In Search of Meaning
Learn to guide others on their journey to the “why”. Analyze alternative concepts. Think philosophy, psychology, sociology and anthropology. Gain a whole new perspective. On your professional life. And that of others.
The program in a nutshell
Your classes and workshops take place from Monday to Friday. Joint lessons with part-time students take place on Tuesday. Most classes are scheduled in advance. While some are arranged after checking the students’ schedules.
The first half of the program you develop your own worldview. Guide others in meaningful discussions. And on the ritualization of a life question with a client. The second half kicks it up a notch. You explore, analyze and define a life question. Compare worldview theory in an international perspective. And co-develop an existential perspective within the profession.
- Analyzing various concepts
- philosophy, psychology, sociology, anthropology
- how these relate to existential meaning
- How to enrich your professional perspective
- How to deal with existential questions
- Supportive communication skills
- Social design skills
- International perspective on themes
- comparing the Dutch situation to your country’s
- Analyzing various concepts
- Creative and reflective assignments
- meditation, mindfulness, ritualization, etc.
- Practical work
- Online coaching
- Assignment feedback from lecturers and cohorts
- Literature study
Throughout this program, you benefit from various forms of assessment:
- Digital report of personal development, skills
- Co-create a meaningful ritual, shown in a report
- Report on an issue in professional practice
- Discuss an issue in professional practice
- Write a report of a co-creational project
The academic year runs from late August / early September to mid July.
By the end of the exchange program In Search of Meaning you can:
- Apply concepts related to existential meaning to real-life questions
- Use professional perspective and skills to deal with life questions
- Use communication skills to support others
- Use social design skills to co-create meaningful moments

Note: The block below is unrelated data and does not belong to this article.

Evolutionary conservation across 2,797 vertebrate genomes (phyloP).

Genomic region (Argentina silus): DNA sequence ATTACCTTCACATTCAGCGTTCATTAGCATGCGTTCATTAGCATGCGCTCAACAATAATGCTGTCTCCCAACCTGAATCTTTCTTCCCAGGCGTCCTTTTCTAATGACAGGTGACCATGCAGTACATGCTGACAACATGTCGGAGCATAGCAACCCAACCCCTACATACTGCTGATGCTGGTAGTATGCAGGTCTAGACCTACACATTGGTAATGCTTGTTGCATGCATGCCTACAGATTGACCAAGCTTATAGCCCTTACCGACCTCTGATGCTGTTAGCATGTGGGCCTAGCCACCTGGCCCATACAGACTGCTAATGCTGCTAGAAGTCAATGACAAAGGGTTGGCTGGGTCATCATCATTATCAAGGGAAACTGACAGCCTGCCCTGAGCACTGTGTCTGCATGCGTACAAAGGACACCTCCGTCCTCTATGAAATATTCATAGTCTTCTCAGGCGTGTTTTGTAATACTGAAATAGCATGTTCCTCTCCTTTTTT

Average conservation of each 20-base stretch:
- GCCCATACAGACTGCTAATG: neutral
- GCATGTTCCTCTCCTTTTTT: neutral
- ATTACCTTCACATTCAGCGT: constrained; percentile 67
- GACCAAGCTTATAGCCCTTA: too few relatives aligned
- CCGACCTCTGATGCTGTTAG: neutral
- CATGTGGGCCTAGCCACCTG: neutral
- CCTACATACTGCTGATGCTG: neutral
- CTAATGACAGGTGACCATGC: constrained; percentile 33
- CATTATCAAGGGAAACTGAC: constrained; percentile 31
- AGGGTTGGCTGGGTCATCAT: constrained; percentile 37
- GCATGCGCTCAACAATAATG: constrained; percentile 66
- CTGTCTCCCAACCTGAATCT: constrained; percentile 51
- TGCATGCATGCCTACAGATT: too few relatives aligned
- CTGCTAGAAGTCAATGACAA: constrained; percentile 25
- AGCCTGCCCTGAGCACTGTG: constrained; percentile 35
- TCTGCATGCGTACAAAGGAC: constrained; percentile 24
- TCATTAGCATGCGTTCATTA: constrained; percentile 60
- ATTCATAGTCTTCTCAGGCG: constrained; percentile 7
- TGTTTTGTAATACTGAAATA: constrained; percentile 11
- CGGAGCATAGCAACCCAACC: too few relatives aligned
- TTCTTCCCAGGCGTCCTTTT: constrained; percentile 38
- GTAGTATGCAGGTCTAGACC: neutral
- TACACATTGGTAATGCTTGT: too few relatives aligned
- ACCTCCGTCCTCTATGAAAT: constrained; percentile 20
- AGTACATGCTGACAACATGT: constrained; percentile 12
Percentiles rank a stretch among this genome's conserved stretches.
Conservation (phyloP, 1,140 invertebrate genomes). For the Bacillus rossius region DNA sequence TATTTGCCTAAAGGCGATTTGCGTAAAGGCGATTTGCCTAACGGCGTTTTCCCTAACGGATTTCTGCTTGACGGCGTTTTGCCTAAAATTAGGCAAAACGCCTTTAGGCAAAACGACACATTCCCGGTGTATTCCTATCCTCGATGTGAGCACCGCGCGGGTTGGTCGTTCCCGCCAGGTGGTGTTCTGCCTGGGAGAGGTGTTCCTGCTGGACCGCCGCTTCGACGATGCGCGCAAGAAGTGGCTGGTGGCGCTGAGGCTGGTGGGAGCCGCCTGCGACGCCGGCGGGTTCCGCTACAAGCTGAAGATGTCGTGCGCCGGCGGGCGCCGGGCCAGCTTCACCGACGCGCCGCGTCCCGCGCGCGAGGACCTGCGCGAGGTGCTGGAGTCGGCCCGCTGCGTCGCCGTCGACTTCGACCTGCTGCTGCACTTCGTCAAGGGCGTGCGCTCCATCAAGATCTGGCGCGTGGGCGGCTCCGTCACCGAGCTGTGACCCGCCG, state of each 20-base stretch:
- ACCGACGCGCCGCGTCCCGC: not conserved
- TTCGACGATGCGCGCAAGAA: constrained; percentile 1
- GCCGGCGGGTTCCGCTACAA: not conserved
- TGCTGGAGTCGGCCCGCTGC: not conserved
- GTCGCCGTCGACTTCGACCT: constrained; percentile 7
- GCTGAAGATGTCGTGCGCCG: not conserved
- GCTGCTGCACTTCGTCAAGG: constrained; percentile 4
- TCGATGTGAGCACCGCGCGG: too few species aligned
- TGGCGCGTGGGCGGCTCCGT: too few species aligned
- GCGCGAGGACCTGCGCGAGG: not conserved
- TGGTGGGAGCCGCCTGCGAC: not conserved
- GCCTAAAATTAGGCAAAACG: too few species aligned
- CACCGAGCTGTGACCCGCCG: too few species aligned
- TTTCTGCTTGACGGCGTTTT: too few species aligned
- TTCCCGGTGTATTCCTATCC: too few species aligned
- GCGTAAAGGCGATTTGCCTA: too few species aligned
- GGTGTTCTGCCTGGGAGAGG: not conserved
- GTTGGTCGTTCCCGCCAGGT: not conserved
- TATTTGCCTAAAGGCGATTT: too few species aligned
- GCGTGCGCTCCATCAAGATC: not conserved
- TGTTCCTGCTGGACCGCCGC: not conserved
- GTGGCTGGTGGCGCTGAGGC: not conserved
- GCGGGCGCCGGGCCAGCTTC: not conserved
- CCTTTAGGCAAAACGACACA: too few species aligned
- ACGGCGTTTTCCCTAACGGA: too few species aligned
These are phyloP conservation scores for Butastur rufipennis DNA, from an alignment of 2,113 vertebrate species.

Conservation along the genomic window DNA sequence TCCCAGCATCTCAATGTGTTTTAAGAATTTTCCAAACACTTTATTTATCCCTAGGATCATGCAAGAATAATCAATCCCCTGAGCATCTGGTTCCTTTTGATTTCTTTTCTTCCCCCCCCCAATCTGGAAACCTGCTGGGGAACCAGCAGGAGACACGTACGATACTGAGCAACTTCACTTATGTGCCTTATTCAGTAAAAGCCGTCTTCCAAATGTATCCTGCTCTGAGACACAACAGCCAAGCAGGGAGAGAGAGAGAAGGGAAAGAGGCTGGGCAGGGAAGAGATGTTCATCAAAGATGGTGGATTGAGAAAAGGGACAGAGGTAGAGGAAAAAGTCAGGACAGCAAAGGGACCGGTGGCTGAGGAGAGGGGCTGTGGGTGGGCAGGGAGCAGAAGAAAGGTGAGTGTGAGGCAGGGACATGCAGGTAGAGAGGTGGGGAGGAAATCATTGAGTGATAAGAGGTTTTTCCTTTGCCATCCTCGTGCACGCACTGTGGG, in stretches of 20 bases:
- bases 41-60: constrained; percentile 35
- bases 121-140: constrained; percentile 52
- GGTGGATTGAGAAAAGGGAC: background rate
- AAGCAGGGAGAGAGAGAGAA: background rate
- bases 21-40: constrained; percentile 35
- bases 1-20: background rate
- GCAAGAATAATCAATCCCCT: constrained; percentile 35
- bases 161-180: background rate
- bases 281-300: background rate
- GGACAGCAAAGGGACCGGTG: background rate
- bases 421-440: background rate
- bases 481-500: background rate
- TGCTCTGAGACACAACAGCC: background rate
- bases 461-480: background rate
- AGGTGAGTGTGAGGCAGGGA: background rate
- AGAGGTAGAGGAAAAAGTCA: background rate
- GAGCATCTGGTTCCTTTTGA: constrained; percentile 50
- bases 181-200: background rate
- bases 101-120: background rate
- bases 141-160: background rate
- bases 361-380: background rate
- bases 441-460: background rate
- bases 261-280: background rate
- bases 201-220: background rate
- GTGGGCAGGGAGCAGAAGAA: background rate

- Discover and explore your worldview and that of others
- Use professional products
- Describe international comparative perspectives on life questions
You strengthen these competence areas during the program:
- Identify life questions/sources of meaning
- Contribute to personal development in the field
- Gain insight into your worldview
- Recognize personal and professional boundaries
Dutch way of learning
The atmosphere in a Dutch classroom is quite informal and your lecturers are easy to talk to. In fact, at HAN you’re seen as a partner in the learning process. Class sizes are small and your lecturers encourage you to actively participate in class. To ask questions and give your own opinion. They also stimulate you to be creative and to discover things for yourself.
HAN International Intro
Get a good start to your studies during this week of orientation:
- learn about living in the Netherlands
- become familiar with the campus
- get on board with your exchange program
- make new friends!
What about credits and grading?
At HAN we use the European Credit Transfer and Accumulation System, or ECTS. It’s the standard credit system used in higher education across Europe. How does it work? One credit = 28 hours of study. Think of contact hours. Time spent working on assignments. Preparing for exams.
One semester = 30 credits = 840 hours of study. To earn credits, you need to pass your exams. What counts as a pass? A grade of at least 5.5.
What are the admission requirements? And how do I apply?